Harvey Weinstein ‘Liked Chinese Girls,’ Says Former Assistant and Accuser
A former assistant of Harvey Weinstein has come forward with more details of her sexual assault allegations against the disgraced film producer.
Rowena Chiu, who first shared her story on NBC’s “Today” last month, was hired to assist the Hollywood producer in London on his European productions at Miramax Films in 1998.
In a heartfelt op-ed for The New York Times, Chiu, who earned the position after graduating from Oxford, recalled being victimized by Weinstein during a late-night meeting at the Venice Film Festival later that year.
“After hours of fending off his chitchat, flattery, requests for massages and a bath, ultimately I found myself pushed back against the bed,” Chiu recalled.
“I’d worn two pairs of tights for protection, and tried to appease him by taking one of them off and letting him massage me, but it hadn’t worked. He’d taken off the other pair and I was terrified my underwear would be next. Harvey moved in: ‘Please,’ he told me, ‘just one thrust, and it will all be over.’”
Chiu claimed using multiple tactics to prevent Weinstein from pushing through — from suggesting that they return to the scripts to pointing out that she had a boyfriend. She eventually managed to “wriggle off the bed and leave” because “Harvey thought there would be another night to play the game and half the fun was the chase.”
Following the alleged attempted rape, she shared her experience with fellow assistant Zelda Perkins, who previously warned her that Weinstein had a reputation for inappropriate behavior. They repeatedly tried to report his actions to both superiors and police, but those attempts had only fallen on deaf ears, according to “She Said: Breaking the Sexual Harassment Story That Helped Ignite a Movement,” a book by Times reporters Megan Twohey and Jodi Kantor published last month.
Weinstein’s legal team eventually pressured the pair, allegedly, to sign 30-page non-disclosure agreements, which barred them from speaking out. Perkins broke her end of the agreement in 2017, while Chiu, who also received a settlement of £125,000 (over $200,000), revealed details of the document on Saturday’s op-ed.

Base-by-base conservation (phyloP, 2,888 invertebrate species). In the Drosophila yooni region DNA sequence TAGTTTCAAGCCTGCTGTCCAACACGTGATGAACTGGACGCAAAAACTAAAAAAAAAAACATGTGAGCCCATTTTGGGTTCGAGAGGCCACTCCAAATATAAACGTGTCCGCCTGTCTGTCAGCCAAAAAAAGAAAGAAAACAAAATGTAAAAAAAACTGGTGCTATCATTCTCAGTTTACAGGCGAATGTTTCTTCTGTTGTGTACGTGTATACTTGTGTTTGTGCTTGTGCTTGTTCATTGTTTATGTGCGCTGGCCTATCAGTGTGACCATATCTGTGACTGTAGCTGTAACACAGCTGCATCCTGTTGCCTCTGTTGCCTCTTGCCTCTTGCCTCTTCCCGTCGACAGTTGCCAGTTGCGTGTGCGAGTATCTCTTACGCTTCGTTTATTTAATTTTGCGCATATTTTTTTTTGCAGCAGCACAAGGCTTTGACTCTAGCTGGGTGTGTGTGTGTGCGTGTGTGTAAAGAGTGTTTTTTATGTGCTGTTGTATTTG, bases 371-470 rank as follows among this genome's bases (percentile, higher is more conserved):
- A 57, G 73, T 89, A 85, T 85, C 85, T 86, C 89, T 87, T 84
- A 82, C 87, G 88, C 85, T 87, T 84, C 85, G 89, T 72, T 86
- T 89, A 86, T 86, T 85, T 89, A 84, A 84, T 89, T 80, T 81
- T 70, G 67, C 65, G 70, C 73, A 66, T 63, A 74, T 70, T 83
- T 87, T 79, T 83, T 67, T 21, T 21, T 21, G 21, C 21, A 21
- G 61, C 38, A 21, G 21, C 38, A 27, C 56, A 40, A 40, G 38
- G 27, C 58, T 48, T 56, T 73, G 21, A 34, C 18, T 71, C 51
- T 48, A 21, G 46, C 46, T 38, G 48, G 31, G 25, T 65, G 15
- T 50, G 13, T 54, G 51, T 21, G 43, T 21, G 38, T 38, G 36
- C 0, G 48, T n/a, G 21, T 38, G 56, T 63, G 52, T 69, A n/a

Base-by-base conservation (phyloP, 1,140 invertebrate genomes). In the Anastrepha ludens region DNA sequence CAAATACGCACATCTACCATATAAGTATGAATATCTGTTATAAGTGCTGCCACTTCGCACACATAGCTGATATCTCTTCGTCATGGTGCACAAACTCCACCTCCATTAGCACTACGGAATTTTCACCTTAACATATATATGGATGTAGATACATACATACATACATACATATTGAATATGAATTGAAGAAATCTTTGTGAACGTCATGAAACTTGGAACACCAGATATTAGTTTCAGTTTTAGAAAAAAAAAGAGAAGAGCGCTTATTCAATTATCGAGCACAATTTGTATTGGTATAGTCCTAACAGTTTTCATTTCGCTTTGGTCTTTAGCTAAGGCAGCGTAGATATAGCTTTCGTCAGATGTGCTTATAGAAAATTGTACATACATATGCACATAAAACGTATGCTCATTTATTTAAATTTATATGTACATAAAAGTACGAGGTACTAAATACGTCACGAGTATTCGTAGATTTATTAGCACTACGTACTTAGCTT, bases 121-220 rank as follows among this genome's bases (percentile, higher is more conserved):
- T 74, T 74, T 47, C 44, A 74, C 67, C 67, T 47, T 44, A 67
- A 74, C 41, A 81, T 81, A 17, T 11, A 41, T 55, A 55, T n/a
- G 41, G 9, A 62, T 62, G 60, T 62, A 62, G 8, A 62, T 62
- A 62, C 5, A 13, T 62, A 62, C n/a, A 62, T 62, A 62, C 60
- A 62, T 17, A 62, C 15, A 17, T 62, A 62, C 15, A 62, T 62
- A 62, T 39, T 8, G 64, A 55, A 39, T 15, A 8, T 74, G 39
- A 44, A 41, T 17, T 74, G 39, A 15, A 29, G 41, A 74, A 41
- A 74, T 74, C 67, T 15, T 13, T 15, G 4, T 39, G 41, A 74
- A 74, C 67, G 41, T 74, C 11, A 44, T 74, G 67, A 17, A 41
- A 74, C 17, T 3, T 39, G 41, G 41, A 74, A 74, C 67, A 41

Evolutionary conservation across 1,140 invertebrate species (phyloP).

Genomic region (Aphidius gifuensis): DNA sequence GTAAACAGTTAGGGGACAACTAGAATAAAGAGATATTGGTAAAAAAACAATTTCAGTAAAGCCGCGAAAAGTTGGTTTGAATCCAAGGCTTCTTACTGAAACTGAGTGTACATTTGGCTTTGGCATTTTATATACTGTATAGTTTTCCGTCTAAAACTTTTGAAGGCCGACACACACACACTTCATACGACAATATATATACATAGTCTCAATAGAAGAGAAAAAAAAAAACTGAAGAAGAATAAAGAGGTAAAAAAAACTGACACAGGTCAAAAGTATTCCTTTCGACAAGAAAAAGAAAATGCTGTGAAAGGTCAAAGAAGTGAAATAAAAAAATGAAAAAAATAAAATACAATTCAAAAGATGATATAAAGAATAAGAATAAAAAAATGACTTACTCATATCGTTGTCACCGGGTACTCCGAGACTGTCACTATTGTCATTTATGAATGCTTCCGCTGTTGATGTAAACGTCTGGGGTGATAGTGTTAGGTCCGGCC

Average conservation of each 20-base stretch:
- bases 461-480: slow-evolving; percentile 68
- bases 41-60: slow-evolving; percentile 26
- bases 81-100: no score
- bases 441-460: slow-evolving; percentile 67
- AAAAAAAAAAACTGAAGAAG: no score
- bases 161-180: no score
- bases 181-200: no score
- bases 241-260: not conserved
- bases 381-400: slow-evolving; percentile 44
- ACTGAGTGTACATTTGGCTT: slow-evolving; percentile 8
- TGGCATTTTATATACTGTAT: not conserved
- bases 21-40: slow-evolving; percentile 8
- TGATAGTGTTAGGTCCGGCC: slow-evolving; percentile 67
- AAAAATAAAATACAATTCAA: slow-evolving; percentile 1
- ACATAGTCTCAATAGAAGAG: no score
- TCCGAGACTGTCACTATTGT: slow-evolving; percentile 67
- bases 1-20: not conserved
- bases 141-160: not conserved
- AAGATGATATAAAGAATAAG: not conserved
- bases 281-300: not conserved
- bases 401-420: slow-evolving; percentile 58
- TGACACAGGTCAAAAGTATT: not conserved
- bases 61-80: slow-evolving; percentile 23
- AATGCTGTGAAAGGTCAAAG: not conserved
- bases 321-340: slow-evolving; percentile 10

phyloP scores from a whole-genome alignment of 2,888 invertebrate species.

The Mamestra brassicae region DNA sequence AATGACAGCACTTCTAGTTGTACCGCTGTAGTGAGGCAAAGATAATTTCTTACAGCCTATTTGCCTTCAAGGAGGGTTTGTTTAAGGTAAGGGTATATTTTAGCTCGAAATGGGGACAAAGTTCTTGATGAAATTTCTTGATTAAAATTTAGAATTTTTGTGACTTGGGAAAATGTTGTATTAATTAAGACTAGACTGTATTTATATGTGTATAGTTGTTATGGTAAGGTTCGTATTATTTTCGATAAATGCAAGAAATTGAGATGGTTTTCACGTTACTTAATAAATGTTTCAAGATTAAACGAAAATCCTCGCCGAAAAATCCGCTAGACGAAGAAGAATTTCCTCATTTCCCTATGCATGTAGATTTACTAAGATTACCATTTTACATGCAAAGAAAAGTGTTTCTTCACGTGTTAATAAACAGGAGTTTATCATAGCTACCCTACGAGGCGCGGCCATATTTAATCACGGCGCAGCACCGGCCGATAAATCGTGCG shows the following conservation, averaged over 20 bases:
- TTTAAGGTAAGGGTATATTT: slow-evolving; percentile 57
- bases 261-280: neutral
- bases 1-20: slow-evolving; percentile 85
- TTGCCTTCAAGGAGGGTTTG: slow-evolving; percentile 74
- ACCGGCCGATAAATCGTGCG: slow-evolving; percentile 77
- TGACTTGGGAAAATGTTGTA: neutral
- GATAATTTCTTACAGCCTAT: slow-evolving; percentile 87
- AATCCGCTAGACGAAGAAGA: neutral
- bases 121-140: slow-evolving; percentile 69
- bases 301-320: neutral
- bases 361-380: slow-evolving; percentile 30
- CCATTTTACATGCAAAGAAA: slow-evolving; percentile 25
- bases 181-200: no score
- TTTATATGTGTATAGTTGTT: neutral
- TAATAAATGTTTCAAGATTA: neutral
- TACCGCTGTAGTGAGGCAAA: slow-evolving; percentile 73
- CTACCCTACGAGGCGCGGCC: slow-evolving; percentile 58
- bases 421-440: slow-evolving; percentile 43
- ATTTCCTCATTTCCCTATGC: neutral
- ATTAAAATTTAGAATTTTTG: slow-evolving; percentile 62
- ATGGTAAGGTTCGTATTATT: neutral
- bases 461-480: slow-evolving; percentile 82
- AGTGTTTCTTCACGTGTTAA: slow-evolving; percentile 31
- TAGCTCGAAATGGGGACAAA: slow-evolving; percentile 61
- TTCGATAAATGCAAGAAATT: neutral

“The negotiations were conducted under conditions of extreme duress: We were once kept at the office overnight, from 5 p.m. to 5 a.m., escorted to the bathroom, provided with the barest minimum of food and drink and not permitted pen and paper to keep notes,” Chiu wrote.
“We were not even allowed to keep a copy of this most egregious of agreements: We had signed our lives away in a complex 30-page document that we could not refer to.”
Rowena Chiu, a former assistant to Harvey Weinstein, writes, “I was one of many ordinary, unfamous women trying to do their jobs who were abused by Harvey. What happened on that night would shape the rest of my life.” https://t.co/iCPQwoE89h
Chiu and Perkins subsequently maintained distance from each other. However, the incident would haunt them in the years that followed.
After leaving her post, Chiu was unable to find another job. She stayed for a position at Miramax in Hong Kong, which she believes Weinstein had “created to keep me in his orbit.”
Chiu attempted to end her life twice before quitting Miramax. She blamed herself for taking the job and not handling Harvey “‘robustly’ enough.”
“I lived in constant fear of Harvey’s abuse, control, and power; that the story would come back to haunt me; that I would inadvertently slip up on my promise to never speak of this,” she wrote.
“I suffered, completely isolated from those around me who could have provided the support I needed: a loved one, a trusted pastor, a respected therapist — even the man I would marry.”
Chiu remained silent as accusations against Weinstein unfolded during the #MeToo movement in 2017. It wasn’t until Christine Blasey Ford spoke out against Brett Kavanaugh last year when she finally found the courage to share her story.
On the same day of the attempted rape, Chiu claimed that Weinstein told her “he liked Chinese girls … because they were discreet” and “because they knew how to keep a secret.” She added that just before his act, the producer confessed that “he’d never had a Chinese girl.”
Weinstein’s lawyer, Donna Rotunno, denied Chiu and others’ allegations in “She Said” following the book’s publication last month.
“This book contains one-sided allegations without having adequately investigated the facts of each situation,” she said, claiming that Chiu and Weinstein actually had a consensual six-month “physical relationship,” according to the Associated Press.
Rotunno also said that Weinstein was “now studying taking legal action” against Chiu for breaking a non-disclosure agreement, though it is unclear if it is the same document Chiu was referring to.
Weinstein, 67, is scheduled to go on trial in January for five charges, including two counts of predatory sexual assault, a criminal sexual act, rape in the first degree and rape in the third degree, according to Vanity Fair.
Many people might not know this, but despite our large and loyal following which we are immensely grateful for, NextShark is still a small bootstrapped startup that runs on no outside funding or loans.
Everything you see today is built on the backs of warriors who have sacrificed opportunities to help give Asians all over the world a bigger voice.
However, we still face many trials and tribulations in our industry, from figuring out the most sustainable business model for independent media companies to facing the current COVID-19 pandemic decimating advertising revenues across the board.
We hope you consider making a contribution so we can continue to provide you with quality content that informs, educates and inspires the Asian community.
Even a $1 contribution goes a long way. Thank you for everyone’s support. We love you all and can’t appreciate you guys enough.